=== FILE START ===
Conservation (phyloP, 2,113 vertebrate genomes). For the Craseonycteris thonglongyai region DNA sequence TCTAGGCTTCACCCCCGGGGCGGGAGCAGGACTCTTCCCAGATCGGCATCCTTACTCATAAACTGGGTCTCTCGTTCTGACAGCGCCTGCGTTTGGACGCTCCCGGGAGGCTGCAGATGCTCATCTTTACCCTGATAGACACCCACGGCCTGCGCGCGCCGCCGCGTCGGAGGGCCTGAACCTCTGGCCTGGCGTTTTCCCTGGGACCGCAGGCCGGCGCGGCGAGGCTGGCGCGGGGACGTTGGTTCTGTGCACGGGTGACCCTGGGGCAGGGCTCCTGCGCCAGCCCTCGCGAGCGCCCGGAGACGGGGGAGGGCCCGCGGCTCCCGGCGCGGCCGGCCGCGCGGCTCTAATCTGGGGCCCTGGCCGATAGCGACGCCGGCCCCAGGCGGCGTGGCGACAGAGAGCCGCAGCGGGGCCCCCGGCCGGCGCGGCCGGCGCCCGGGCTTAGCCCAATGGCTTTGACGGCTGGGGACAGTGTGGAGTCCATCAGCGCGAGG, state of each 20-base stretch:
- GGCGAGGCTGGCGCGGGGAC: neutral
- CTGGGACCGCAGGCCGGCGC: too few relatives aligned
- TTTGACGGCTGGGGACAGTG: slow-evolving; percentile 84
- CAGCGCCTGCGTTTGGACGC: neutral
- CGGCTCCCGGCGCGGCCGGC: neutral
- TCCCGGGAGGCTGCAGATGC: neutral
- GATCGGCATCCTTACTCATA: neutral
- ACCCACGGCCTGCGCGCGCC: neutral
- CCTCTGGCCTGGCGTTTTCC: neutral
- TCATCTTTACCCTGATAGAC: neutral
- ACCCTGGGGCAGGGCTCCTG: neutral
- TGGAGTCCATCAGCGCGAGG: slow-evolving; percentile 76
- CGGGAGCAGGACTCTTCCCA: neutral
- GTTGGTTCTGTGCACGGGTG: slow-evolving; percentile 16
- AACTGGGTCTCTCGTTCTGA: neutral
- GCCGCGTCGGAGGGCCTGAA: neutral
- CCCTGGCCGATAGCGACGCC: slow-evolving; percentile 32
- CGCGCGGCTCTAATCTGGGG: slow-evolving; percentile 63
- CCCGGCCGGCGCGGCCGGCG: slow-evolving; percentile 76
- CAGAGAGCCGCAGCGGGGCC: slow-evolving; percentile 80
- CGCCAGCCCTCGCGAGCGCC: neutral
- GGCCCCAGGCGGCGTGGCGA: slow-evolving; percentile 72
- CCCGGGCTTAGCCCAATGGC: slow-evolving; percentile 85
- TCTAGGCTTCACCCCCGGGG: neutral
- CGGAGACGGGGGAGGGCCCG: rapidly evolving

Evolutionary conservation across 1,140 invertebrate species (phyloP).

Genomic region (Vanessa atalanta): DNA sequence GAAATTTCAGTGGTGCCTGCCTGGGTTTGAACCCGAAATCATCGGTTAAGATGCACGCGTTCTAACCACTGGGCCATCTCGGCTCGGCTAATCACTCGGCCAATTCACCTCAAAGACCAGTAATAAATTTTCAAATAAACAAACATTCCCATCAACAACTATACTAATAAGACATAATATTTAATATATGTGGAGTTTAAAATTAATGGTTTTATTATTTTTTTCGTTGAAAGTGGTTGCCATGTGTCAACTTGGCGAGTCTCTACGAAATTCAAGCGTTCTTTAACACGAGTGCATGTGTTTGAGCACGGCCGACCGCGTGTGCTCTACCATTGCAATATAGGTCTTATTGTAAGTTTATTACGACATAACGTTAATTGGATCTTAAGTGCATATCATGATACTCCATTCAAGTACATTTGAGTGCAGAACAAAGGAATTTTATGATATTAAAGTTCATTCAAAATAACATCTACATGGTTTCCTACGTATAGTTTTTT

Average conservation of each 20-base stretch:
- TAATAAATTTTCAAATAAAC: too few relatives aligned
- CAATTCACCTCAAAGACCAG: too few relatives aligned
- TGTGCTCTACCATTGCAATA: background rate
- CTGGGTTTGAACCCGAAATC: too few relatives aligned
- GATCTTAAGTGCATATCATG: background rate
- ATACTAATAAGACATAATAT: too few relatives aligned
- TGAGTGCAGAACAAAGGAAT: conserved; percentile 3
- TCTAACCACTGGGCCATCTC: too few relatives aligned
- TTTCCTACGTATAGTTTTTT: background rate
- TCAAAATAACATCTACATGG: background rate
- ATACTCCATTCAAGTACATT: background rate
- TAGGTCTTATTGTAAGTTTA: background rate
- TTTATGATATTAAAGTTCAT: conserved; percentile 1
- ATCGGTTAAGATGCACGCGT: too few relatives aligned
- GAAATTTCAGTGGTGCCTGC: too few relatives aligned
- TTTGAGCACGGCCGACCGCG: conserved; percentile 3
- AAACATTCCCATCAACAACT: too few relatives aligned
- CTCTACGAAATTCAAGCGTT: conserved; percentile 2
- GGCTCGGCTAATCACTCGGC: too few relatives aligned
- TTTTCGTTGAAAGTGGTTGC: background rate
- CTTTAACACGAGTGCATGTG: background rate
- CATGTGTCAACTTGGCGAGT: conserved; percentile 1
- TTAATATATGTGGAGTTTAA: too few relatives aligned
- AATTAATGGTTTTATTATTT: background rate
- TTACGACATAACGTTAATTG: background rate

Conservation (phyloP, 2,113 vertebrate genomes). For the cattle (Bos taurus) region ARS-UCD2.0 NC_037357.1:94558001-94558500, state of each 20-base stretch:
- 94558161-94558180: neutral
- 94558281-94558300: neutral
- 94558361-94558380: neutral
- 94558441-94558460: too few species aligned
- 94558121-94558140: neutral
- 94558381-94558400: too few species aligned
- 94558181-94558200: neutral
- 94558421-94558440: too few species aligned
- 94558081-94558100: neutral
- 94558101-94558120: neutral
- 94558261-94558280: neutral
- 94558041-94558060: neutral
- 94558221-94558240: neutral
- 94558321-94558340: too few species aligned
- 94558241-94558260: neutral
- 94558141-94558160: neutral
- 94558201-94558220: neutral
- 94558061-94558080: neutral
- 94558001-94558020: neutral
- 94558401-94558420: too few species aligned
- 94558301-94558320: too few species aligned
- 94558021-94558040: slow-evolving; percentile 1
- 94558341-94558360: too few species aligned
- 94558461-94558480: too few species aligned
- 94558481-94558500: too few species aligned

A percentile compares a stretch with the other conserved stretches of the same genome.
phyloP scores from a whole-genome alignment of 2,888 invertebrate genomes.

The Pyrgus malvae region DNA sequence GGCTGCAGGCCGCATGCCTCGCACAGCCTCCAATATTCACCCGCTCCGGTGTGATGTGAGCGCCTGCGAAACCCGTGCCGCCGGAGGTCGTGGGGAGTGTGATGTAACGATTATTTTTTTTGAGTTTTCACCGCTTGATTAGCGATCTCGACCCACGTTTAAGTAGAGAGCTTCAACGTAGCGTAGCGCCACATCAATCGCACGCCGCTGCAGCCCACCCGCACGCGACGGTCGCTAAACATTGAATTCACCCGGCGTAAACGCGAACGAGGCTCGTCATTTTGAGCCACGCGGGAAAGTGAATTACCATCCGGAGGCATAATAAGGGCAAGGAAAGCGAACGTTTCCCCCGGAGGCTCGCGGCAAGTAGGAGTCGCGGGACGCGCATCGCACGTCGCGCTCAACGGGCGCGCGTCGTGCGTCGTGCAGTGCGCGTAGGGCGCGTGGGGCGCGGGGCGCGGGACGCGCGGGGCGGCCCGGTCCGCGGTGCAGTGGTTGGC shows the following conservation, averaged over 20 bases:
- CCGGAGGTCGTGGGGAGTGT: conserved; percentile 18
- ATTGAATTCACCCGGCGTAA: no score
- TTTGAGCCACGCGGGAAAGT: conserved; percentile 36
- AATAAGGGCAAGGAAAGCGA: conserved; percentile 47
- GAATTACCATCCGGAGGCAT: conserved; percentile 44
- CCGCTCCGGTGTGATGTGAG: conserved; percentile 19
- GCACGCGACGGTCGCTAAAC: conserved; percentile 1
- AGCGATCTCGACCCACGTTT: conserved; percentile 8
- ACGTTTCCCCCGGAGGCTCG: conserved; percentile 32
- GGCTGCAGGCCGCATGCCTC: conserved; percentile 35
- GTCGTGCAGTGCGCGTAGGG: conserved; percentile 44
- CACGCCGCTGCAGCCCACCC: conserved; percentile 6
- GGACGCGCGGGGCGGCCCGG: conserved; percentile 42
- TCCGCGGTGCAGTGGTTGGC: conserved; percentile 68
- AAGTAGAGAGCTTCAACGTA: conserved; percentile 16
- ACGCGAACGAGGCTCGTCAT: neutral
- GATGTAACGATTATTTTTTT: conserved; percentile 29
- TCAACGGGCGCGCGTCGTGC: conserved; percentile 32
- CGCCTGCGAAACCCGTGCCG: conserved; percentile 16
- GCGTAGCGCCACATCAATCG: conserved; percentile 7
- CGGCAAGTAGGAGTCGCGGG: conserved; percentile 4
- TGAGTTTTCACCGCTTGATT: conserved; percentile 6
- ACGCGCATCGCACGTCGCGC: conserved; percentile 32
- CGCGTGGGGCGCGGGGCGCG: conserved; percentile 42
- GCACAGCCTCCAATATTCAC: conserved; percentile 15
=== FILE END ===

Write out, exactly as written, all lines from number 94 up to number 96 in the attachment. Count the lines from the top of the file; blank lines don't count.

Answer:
- GTCGTGCAGTGCGCGTAGGG: conserved; percentile 44
- CACGCCGCTGCAGCCCACCC: conserved; percentile 6
- GGACGCGCGGGGCGGCCCGG: conserved; percentile 42